Ask the Alzheimer’s Expert is brought to you each week by Elayne Forgie and the Alzheimer’ Care Resource Center.
Question: My husband just completed all kinds of tests to see if he has Alzheimer’s disease. What can we expect when we meet with the doctor to get the results?
Answer: The diagnosis of Alzheimer’s disease is made through testing and the process of elimination. In your husband’s case, the doctor has performed quite a number of tests to rule out all other possible causes of his signs and symptoms.
When you meet with the doctor, he will tell you that he has made one of the following determinations:
- Possible Alzheimer’s – The doctor believes Alzheimer’s disease is the primary cause of the signs and symptoms but suspects that another disorder is affecting its progression and obscuring the disease process.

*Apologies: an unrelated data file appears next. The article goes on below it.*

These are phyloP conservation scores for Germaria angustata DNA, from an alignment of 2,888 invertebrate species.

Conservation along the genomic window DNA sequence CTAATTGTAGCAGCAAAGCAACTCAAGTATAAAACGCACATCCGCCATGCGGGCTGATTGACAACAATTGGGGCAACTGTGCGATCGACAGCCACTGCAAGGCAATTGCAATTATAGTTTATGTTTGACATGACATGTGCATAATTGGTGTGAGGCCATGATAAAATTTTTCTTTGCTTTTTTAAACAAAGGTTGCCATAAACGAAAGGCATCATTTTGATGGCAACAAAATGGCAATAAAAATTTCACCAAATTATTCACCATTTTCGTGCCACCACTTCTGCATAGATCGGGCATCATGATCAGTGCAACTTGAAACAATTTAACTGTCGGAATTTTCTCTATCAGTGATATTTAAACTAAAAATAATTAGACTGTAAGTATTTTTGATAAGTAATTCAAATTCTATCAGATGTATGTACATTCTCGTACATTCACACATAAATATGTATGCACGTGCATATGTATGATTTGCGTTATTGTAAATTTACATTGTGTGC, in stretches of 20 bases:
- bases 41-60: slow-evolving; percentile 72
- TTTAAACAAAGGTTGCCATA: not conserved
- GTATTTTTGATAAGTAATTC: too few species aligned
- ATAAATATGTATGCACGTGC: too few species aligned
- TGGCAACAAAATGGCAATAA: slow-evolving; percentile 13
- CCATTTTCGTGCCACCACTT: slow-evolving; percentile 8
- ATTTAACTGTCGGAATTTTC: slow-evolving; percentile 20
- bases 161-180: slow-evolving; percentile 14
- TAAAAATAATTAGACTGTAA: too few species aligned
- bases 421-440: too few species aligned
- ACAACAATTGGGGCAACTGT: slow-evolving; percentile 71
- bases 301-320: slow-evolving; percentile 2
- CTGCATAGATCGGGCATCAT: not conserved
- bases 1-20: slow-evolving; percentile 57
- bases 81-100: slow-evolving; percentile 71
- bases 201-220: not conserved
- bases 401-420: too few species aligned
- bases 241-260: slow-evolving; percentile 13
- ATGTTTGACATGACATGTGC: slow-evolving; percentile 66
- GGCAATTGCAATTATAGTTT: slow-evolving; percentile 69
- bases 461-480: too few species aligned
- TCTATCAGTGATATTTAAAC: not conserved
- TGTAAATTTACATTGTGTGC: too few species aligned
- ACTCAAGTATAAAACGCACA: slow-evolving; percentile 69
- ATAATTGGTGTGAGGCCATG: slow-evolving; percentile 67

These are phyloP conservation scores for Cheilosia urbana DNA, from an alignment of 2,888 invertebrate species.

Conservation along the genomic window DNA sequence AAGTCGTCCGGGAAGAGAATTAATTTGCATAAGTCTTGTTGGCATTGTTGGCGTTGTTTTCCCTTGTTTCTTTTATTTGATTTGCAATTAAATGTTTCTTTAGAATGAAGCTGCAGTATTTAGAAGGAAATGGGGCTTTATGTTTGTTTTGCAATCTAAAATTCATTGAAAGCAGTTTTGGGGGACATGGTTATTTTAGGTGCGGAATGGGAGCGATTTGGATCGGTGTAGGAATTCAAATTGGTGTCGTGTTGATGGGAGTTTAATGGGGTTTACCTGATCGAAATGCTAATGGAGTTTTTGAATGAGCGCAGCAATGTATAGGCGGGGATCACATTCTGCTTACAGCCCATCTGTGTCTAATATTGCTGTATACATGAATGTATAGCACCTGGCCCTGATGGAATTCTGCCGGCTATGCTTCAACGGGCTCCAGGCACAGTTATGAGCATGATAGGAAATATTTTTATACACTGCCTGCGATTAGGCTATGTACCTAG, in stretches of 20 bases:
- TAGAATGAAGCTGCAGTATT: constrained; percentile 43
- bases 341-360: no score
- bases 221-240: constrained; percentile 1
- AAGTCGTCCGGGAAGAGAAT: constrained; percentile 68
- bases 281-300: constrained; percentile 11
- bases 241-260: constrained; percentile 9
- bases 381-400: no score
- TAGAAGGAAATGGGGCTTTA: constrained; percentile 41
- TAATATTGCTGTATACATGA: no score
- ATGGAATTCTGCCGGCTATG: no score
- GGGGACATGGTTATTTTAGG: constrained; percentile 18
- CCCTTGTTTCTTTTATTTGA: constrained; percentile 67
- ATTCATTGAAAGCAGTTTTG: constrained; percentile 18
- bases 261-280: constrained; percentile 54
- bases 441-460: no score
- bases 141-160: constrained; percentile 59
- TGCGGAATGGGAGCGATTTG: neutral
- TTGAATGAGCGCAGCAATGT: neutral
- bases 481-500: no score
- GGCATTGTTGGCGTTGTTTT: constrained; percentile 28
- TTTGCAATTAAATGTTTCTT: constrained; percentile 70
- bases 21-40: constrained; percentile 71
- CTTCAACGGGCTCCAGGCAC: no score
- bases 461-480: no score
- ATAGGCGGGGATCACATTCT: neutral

- Probable Alzheimer’s – The doctor has rules out other disorders and concluded that the signs and symptoms are most likely caused by Alzheimer’s disease.
- Some other form of dementia – The doctor believes some other disorder such as vascular dementia, frontotemporal dementia or Lewy body dementia, and not Alzheimer’s is the cause of your husband’s signs and symptoms.
A diagnosis of Alzheimer’s disease with 100 percent accuracy requires an examination of brain tissue. This is typically done with an autopsy after a person dies. An autopsy of a person with Alzheimer’s usually reveals the characteristic plaques and tangles in the brain. This information is important for research purposes. However, it should be understood that a diagnosis of probable Alzheimer’s is very accurate, even without an autopsy.
Be sure to ask the doctor to provide you with as much information as possible; and call the Alzheimer’s Care Resource Center for additional information, support and guidance at 877-760-9199.